According to Reserve Bank Governor Shaktikanta Das, more than two-thirds of the Rs 2,000 currency notes were returned to the system within a month of the recall order. The Reserve Bank ordered the recall of Rs 2,000 banknotes worth approximately Rs 3.62 lakh crore on May 19 in an unexpected move that was part of the clean note policy.
On June 8, declaring the second financial arrangement audit of the monetary, Das had said around Rs 1.8 lakh crore worth of the Rs 2,000 notes in circulation had been returned, with the remaining balance being exchanged for deposits and deposits of 8 lakh crore.
"More than two-thirds or Rs 2.41 lakh crore worth of the Rs 3.62 lakh crore (as of March 31, 2023) of the now-recalled 2000 banknotes have come back to the system as of mid-last week," Governor Das told PTI Bhasha in an interview at the RBI headquarters last week.
He explained that deposits account for as much as 85% of the total money that has returned to the system, while currency exchanges account for the remaining balance.
However the national bank has set September 30, 2023, as the last day for trade/stores, Das said the cutoff time isn't something projected in stone and that, individuals need not hurry to guarantee their cash.
A recent analyst report claimed that the move would lead to higher consumer spending, which has been under stress for some time, and that in turn would help prop the economy up and grow over the projected 6.5 per cent.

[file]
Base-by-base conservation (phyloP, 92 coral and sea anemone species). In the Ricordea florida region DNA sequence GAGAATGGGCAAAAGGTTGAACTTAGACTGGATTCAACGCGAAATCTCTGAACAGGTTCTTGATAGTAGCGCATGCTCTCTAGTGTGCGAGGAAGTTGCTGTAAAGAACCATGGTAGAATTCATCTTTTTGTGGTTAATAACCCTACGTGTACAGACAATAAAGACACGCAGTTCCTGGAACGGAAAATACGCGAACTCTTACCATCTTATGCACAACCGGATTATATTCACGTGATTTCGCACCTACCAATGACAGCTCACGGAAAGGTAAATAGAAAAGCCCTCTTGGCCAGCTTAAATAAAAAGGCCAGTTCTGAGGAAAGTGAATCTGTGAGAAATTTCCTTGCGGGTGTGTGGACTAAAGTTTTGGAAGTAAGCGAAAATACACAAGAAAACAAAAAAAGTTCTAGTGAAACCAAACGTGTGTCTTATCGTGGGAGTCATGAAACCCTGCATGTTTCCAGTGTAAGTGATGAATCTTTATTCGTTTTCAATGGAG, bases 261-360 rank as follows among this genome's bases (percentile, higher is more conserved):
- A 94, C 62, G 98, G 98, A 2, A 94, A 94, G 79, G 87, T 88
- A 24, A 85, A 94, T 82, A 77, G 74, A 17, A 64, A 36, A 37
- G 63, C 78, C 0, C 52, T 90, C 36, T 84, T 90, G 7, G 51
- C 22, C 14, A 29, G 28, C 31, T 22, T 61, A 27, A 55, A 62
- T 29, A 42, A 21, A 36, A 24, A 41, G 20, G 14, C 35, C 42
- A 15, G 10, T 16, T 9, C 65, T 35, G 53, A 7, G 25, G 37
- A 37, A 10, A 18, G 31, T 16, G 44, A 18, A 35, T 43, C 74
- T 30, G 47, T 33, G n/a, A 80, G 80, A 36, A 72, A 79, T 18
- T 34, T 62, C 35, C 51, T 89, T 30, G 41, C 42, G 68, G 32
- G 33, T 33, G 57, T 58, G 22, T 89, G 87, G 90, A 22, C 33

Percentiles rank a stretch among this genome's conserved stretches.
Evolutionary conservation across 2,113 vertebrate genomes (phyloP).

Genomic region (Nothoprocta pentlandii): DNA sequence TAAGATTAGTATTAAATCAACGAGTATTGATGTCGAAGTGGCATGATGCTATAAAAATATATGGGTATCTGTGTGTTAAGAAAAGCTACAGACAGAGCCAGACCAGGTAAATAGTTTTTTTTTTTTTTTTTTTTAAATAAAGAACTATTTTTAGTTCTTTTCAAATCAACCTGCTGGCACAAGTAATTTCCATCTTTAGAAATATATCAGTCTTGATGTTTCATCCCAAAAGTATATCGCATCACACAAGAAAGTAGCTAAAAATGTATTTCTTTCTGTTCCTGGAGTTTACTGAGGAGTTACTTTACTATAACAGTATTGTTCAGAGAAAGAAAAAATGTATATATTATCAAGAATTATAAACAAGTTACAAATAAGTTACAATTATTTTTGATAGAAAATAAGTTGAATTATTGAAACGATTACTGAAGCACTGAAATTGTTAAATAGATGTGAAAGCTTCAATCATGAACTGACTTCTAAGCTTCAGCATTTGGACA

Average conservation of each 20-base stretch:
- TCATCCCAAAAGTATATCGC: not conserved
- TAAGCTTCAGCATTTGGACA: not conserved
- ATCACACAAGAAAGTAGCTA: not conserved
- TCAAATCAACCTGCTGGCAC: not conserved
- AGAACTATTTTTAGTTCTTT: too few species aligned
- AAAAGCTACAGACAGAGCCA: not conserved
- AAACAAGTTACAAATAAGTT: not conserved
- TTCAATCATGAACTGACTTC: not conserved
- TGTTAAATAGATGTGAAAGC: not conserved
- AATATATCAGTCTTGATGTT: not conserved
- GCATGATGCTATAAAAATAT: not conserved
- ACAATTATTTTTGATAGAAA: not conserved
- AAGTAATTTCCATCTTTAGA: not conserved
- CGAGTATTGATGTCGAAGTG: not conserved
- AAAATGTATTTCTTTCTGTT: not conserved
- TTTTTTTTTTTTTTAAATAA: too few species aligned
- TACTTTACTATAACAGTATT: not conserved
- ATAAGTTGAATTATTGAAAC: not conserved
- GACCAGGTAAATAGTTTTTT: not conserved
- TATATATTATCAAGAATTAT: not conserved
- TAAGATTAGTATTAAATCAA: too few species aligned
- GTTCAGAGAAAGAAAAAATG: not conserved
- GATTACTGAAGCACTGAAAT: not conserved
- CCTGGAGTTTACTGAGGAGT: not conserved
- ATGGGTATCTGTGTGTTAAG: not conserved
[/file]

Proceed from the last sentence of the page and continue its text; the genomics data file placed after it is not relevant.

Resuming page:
"I don't see any negative impact of the note recall on the economy at all," Das said.
The government and the central bank anticipate that GDP will fall to 6.5 per cent this fiscal year, with a first-quarter profit of 8.1 percent before decreasing in subsequent quarters.
The central bank stated that the existing 2,000-denomination banknotes would continue to be legal tender after issuing the recall order on May 19 and instructing banks to open special counters to collect the notes from the public on May 23.
After the September 30 deadline, Das said he wasn't sure if he would ask the government to remove these notes from their status as legal tender.
Under Section 24(1) of the RBI Act of 1934, the 2000 banknotes were introduced in November 2016 within days of the demonetisation on November 8, when the government revoked the legal tender status of all 500 and 1000 banknotes in order to quickly meet currency requirements.
The estimated life span of the 2,000 banknotes is four to five years, and approximately 89% of them were issued prior to March 2017.